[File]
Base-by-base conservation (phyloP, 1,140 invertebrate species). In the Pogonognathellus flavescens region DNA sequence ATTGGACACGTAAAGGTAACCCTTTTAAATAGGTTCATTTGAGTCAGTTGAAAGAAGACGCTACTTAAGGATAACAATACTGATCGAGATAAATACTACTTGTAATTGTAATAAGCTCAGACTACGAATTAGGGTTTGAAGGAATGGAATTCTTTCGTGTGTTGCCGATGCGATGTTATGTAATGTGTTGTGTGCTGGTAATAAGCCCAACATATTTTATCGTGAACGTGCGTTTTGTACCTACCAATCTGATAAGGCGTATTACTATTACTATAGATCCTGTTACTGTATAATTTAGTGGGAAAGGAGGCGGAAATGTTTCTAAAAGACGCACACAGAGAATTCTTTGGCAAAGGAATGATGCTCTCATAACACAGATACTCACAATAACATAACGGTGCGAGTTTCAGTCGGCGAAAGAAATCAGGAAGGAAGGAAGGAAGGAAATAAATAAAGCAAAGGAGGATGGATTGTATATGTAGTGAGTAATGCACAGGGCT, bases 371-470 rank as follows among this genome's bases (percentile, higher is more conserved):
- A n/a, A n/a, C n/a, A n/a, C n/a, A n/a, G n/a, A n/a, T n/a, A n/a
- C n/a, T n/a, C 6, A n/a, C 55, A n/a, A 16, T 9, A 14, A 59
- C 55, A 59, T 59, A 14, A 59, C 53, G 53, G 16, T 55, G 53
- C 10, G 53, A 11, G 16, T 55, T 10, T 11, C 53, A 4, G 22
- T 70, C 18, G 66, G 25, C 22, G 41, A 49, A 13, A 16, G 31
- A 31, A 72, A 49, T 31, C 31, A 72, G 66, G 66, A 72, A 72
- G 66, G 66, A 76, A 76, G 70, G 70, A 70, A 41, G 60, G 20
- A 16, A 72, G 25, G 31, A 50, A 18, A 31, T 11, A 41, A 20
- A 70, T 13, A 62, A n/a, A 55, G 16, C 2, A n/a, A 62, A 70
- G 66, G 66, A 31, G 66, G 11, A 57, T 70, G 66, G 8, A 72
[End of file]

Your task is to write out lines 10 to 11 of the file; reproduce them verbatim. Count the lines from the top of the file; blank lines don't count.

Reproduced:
- A 70, T 13, A 62, A n/a, A 55, G 16, C 2, A n/a, A 62, A 70
- G 66, G 66, A 31, G 66, G 11, A 57, T 70, G 66, G 8, A 72